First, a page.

“In about a month I hope to be a bridegroom,” continued Mr. Rochester; “and in the interim, I shall myself look out for employment and an asylum for you.”
“Thank you, sir; I am sorry to give—”
“Oh, no need to apologise! I consider that when a dependent does her duty as well as you have done yours, she has a sort of claim upon her employer for any little assistance he can conveniently render her; indeed I have already, through my future mother-in-law, heard of a place that I think will suit: it is to undertake the education of the five daughters of Mrs. Dionysius O’Gall of Bitternutt Lodge, Connaught, Ireland. You’ll like Ireland, I think: they’re such warm-hearted people there, they say.”
“It is a long way off, sir.”
“No matter—a girl of your sense will not object to the voyage or the distance.”
“Not the voyage, but the distance: and then the sea is a barrier—”
“From what, Jane?”
“From England and from Thornfield: and—”
“From you, sir.”
I said this almost involuntarily, and, with as little sanction of free will, my tears gushed out. I did not cry so as to be heard, however; I avoided sobbing. The thought of Mrs. O’Gall and Bitternutt Lodge struck cold to my heart; and colder the thought of all the brine and foam, destined, as it seemed, to rush between me and the master at whose side I now walked, and coldest the remembrance of the wider ocean—wealth, caste, custom intervened between me and what I naturally and inevitably loved.
“It is a long way,” I again said.
“It is, to be sure; and when you get to Bitternutt Lodge, Connaught, Ireland, I shall never see you again, Jane: that’s morally certain. I never go over to Ireland, not having myself much of a fancy for the country. We have been good friends, Jane; have we not?”
Not just part-Irish, but a whole quarter Irish Paddy Catholic, for Charlotte Bronte Ireland was always associated with romance. Though not perhaps as one might expect. In the above extract from her seminal work, Jane Eyre, governess-charmer and hopelessly-inefficient-bigamist Edward Rochester uses the threat of enforced exile in Ireland to wring out of the Kerrygold-wouldn’t-melt-in-her-mouth Jane a declaration of grand passion, or maybe it’s the other way round. One of the fascinating things about that novel is that, as is so often the way with grand passions, one is never quite sure who’s manipulating whom…
Charlotte herself was the product of a grand passion straight out of Young Lochnivar, or perhaps the Rubberbandits, her paternal grandmother, Alice McClory, having eloped with her grandfather just before her intended wedding to another man; on a horse he had outside, naturally. Not surprising, therefore, that when it came to her own, somewhat belated, honeymoon, Ireland was the logical choice. She spent some time there with her new husband, Arthur Bell Nicholls, in July 1854 . Here’s an extract from a letter written by her to a friend during her stay:
“My husband is not a poet or a poetical man – and one of my grand doubts before marriage was about ‘congenial tastes’ and so on. The first morning we went out to the cliffs and saw the Atlantic coming in all white foam. I did not know whether I should get leave or time to take the matter in my own way. I did not want to talk – but I did want to look and be silent. Having hinted a petition, licence was not refused – covered with a rug to keep off the spray I was allowed to sit where I chose – and he only interrupted me when he thought I crept too near the edge of the cliff. So far he is always good in this way – and this protection which does not interfere or pretend is I believe a thousand times better than any half sort of pseudo sympathy.”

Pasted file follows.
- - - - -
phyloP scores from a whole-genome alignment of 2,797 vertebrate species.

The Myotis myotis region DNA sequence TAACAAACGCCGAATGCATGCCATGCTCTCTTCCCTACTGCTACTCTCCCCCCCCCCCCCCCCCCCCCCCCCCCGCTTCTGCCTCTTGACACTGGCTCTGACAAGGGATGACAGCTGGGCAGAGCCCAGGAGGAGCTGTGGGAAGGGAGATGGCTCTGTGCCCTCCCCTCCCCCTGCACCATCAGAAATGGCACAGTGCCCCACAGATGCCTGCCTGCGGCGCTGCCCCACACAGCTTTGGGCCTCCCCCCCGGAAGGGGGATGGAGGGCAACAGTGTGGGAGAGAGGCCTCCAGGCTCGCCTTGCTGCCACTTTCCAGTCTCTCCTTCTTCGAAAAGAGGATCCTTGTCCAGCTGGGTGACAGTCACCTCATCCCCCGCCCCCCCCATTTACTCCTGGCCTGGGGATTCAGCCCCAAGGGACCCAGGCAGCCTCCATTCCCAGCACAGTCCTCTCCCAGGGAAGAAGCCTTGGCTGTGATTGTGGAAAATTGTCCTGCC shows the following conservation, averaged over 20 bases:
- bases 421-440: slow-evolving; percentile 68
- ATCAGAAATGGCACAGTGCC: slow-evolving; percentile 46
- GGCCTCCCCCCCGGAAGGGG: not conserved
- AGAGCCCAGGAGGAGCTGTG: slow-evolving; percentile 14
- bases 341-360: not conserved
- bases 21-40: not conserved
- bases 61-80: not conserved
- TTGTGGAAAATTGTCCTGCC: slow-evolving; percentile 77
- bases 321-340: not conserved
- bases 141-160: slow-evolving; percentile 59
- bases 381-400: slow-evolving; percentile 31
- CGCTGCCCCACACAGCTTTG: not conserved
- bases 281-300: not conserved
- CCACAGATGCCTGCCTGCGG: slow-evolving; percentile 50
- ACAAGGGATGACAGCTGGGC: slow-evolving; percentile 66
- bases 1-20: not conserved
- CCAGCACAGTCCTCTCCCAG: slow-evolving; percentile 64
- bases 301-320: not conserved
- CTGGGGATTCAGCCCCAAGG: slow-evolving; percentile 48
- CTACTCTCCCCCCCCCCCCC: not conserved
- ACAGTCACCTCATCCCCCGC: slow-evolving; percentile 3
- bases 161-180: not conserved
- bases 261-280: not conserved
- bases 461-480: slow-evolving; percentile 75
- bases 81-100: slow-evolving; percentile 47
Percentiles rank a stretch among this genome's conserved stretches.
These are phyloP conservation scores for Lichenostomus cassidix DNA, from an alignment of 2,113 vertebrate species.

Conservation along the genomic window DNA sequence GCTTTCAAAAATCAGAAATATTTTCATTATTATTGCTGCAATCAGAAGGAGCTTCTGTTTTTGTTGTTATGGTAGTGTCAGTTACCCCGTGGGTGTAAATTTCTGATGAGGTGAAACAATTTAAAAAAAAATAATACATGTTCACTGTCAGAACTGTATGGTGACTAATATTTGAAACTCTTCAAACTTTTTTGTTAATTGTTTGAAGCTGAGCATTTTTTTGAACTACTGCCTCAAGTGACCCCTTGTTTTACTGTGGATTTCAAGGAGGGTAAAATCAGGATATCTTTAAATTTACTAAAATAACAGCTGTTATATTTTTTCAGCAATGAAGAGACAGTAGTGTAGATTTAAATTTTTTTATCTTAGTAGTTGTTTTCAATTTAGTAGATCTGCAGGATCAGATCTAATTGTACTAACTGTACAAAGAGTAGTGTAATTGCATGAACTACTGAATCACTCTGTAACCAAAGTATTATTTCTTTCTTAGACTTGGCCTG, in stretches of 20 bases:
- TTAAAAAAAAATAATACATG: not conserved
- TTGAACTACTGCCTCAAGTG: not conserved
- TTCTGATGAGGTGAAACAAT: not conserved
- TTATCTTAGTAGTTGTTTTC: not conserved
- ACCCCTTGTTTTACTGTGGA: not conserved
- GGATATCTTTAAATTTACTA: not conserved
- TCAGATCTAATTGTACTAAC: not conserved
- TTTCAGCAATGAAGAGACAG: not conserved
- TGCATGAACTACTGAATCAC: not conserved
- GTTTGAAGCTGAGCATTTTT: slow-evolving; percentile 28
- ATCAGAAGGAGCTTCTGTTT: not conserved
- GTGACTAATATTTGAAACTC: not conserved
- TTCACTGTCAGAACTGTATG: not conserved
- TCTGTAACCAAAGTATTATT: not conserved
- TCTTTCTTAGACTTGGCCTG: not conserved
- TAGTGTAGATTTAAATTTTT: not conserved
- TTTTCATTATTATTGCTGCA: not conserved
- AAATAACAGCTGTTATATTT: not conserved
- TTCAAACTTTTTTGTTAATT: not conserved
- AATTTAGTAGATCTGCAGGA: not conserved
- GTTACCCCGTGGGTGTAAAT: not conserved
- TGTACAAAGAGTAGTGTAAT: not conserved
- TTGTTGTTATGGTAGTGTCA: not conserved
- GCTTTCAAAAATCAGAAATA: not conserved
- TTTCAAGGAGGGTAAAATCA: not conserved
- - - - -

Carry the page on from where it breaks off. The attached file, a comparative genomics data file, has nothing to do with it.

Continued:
Victorian women tended to adhere to the adage that a lady should never discuss with anyone else what her husband was like in bed. Part of the fun of being a harlot, of course, was that you could be as indiscreet as you liked; not just physically but verbally too. Indeed a good fund of stories about the prowess or lack thereof of one’s ex-lovers was necessary to provide a pension against that time when slackening flesh would force one to relinquish the hurly-burly of the chaise-longue in favour of the deeply incontinent peace of the blanketed bath-chair.
But respectable new-married women had their own little ways of indicating satisfaction, or at least the post-coital retention, through fortitude, of the will to live; usually by communicating to a trusted friend, in highly indirect terms, how considerate their husbands were. I suspect Charlotte’s letter above may have been intended to serve that purpose.
As she was very small, half-blind, of an extremely nervous disposition, and of highly advanced years (for the time) when she married, her friends were probably glad of the reassurance that all was well with Charlotte on her honeymoon. Alas, such consolation was premature; the intimacy established at Kilkee proved Charlotte’s undoing in more senses than one when she died of morning sickness eight months later. Sadly, for this most passionately prudish of authors, there was not to be anything as vulgar as a happy ending. Perhaps she should have stuck to the preference expressed by her hero, never to travel to Ireland if one could avoid it?
More about Charlotte’s honeymoon and the Brontes’ Irish connections (with a great-grandfather straight out of Wuthering Heights) here. More about her possible cause of death here. And you can peruse the unreliably-narrated-and-belief-suspendingly-humble-but-a-brilliant-read-for-all-that Jane Eyre here.